One of the reasons I’m proud to be part of the Travel and Tourism industry is the role we play in connecting people, as one global community. Our industry builds interest, curiosity, understanding, appreciation and affection among diverse cultures, people and places worldwide. Through travel, we learn about others – how they live and dream – and we discover similarities and new qualities in diversity.
In 2015, more than 1.18 billion people crossed an international border. Each person ventured out to find new places and possibilities and hopefully returned home enriched by the experience.
Travel and Tourism has long operated as an industry that takes care of all, to create a better world. Yet, at this time, our world is facing a severe crisis of humanity, a crisis brought to the fore as a result of the influx of refugees fleeing conflict in the Middle East to seek shelter in Europe. In excess of one million refugees crossed the Mediterranean Sea in 2015 each and every day, men, women, children and the elderly risk their lives. They travel literally thousands of kilometres on foot, by bus, train and raft, by any means available, to reach a place that is safe and offers hope for tomorrow.
A proportion of these refugees, being educated, skilled or employed, were nonetheless forced to flee their countries of origin. This perilous journey has claimed the lives of at least 5,000 people and a significant number of them have been children.
What concerns me most, over and above the numbers entering Europe, is that certain countries are shutting their doors. The Schengen zone, one of the world’s great success stories, is being severely tested. Borders are being closed and checkpoints set up. Trust in neighbours is waning.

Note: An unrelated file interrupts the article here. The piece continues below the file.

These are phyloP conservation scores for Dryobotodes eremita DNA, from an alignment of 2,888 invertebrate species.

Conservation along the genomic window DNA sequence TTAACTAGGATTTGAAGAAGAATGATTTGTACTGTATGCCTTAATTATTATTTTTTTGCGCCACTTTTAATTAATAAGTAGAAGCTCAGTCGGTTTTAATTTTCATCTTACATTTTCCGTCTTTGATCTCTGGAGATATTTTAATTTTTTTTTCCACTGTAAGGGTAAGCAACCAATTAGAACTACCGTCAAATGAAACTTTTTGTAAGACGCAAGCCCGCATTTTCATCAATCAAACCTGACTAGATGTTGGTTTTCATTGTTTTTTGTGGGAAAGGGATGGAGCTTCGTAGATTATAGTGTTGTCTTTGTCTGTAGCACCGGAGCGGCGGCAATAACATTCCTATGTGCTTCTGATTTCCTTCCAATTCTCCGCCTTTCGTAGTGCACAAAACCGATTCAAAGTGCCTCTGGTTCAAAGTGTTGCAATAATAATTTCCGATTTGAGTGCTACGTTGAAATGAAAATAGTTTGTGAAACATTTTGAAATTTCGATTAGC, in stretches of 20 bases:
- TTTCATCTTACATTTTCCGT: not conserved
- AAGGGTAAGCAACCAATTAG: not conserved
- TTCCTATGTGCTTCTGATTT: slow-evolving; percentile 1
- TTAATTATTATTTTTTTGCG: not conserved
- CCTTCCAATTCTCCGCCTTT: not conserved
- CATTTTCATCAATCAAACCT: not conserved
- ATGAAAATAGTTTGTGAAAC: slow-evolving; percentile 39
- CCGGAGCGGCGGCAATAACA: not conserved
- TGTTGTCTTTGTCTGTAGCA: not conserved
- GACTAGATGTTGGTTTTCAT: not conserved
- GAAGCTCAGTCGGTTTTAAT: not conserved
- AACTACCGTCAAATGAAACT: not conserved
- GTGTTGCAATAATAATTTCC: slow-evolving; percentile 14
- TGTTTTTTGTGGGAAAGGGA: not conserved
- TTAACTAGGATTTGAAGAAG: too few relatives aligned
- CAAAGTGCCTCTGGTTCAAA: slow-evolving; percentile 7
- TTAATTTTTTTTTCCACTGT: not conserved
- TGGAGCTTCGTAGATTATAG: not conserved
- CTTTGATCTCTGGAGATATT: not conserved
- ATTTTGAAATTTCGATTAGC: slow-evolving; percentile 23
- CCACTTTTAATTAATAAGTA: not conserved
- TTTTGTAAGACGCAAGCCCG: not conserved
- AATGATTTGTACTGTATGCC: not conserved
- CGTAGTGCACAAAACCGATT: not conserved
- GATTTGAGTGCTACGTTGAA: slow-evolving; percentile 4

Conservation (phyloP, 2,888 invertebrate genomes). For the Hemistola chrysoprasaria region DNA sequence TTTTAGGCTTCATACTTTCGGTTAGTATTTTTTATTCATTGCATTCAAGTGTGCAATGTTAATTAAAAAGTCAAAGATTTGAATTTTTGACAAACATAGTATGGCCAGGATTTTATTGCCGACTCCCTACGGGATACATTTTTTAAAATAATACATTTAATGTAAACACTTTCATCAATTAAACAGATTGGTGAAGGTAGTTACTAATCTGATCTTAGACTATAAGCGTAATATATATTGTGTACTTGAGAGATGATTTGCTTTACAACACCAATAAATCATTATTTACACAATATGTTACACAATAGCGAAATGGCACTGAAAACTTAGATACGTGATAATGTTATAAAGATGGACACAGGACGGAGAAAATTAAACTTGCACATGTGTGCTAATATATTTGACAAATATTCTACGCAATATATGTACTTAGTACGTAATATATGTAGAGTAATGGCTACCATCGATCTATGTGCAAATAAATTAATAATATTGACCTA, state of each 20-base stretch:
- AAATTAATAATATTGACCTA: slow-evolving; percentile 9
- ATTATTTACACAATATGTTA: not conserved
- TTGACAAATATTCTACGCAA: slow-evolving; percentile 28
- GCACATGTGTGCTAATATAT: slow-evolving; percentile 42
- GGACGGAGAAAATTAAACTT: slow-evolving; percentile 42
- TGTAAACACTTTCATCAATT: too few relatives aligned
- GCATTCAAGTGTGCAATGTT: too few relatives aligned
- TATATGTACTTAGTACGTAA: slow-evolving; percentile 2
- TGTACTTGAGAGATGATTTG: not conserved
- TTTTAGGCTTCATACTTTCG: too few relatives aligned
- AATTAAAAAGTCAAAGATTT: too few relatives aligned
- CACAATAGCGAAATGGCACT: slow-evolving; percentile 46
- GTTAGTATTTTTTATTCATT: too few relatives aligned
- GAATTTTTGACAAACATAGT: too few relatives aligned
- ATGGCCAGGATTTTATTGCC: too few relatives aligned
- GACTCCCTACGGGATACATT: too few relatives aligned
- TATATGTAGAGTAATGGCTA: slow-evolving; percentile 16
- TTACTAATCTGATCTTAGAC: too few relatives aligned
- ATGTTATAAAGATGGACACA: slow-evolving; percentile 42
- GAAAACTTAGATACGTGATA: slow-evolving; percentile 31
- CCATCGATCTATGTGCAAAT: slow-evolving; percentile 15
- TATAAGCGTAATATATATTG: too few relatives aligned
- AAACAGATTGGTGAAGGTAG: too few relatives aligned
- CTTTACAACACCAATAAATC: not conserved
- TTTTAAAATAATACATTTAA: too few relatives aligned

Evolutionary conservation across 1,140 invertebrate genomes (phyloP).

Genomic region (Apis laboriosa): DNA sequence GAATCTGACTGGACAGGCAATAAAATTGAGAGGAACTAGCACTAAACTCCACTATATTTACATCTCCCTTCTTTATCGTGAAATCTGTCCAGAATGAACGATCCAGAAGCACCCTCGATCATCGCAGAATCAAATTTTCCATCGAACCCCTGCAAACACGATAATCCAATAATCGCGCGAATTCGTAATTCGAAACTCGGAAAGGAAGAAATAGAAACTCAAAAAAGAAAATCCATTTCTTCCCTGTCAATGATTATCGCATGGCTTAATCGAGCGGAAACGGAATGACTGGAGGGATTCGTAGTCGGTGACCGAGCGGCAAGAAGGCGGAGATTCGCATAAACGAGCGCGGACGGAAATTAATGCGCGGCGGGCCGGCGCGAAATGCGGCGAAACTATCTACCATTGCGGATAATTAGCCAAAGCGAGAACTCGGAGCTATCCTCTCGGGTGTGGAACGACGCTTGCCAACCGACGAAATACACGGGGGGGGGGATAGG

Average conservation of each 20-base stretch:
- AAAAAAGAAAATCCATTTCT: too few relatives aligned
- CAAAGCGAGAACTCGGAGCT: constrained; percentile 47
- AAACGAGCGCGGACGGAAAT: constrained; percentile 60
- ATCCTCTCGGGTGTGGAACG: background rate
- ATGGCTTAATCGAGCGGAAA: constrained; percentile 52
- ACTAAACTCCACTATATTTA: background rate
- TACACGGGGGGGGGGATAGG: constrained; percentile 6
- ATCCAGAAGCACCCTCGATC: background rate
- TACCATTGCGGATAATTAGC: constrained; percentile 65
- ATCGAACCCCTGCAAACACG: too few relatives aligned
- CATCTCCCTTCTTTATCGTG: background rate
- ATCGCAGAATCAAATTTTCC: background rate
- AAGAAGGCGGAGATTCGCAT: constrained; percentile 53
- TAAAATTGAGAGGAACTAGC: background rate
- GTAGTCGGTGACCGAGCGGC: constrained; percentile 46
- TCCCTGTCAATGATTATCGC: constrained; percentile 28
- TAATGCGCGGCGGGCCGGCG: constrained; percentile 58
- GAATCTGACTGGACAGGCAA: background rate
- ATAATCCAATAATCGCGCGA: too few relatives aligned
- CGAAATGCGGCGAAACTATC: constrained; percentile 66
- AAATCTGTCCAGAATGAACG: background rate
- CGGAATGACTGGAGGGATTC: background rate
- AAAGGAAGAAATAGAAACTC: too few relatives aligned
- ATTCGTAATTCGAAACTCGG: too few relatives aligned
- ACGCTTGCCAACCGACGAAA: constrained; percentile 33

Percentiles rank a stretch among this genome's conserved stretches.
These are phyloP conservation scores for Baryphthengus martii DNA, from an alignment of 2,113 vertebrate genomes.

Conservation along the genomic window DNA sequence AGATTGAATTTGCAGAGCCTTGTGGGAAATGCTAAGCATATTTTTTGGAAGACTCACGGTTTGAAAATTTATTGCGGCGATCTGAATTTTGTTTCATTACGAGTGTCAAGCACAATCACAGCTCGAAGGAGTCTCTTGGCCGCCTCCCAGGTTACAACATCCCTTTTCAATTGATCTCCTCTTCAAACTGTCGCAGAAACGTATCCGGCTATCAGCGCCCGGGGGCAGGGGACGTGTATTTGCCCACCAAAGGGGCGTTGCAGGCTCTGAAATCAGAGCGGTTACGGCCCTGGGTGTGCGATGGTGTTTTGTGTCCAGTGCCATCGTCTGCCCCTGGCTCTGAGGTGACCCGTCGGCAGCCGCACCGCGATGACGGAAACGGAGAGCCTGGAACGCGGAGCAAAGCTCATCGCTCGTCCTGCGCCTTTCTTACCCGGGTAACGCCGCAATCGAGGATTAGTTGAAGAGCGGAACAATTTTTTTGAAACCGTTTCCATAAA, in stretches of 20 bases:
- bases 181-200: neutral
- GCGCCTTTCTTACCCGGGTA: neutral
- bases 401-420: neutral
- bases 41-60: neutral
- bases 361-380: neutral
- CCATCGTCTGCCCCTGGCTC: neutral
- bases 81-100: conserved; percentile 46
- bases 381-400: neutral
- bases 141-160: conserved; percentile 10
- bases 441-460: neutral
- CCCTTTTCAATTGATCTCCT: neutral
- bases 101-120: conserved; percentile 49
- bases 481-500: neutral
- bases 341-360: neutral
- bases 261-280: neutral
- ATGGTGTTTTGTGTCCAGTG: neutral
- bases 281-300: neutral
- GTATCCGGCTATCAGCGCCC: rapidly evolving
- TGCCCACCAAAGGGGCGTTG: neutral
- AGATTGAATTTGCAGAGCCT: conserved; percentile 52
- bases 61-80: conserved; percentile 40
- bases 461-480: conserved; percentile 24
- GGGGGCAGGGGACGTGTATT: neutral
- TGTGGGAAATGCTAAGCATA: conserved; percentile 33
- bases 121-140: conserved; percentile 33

What does this have to do with tourism? Everything. Sadly, in some nations that are anxious about how migrants or refugees may affect their society and its tourism, prejudices and paranoia are bubbling to the surface. This climate of fear suspicion challenges the core value of tourism: our global community.
Addressing the media at the opening of the tourism trade fair, ITB Berlin, Secretary-General of the UNWTO Taleb Rifai stated:
The challenge of refugees is a human obligation, with an implicit urgency and priority needed in global response. This is beyond tourism. Facing up to our human obligation is far more important than protecting our business.
He is unquestionably right. Our priorities should not be limited to business.
The refugee crisis does not bear on tourist destinations. The sites and routes of our itineraries remain as they were: iconic, quintessential and unforgettable. What the media broadcasts internationally is, to a large extent, a selective and sensationalised representation, reflecting the inept management of the situation by local governments. There is no reason to hold back from future travel or to make particular changes to travel already underway. There is more than enough room in our countries, and our hearts, for us all to move forwards. Our journeys must continue. The crisis is no reason to stay home.
What we mustn’t forget is that our industry is about caring for others, especially because of our differences, and working to make a positive impact on their lives. In the bigger picture, the influence refugees in Europe will bear on tourism is in one way only – constructively. These are people taking vast risks in search of a better life. Many are multilingual, highly skilled and ambitious, and in due course they too can play a role in the tourism industry in their newly found homes.
To travellers, Europe is open. Show your support and commitment by continuing to travel. Now more than ever is the time to live the spirit of tourism, by welcoming these most courageous of travellers as we celebrate the planet we share.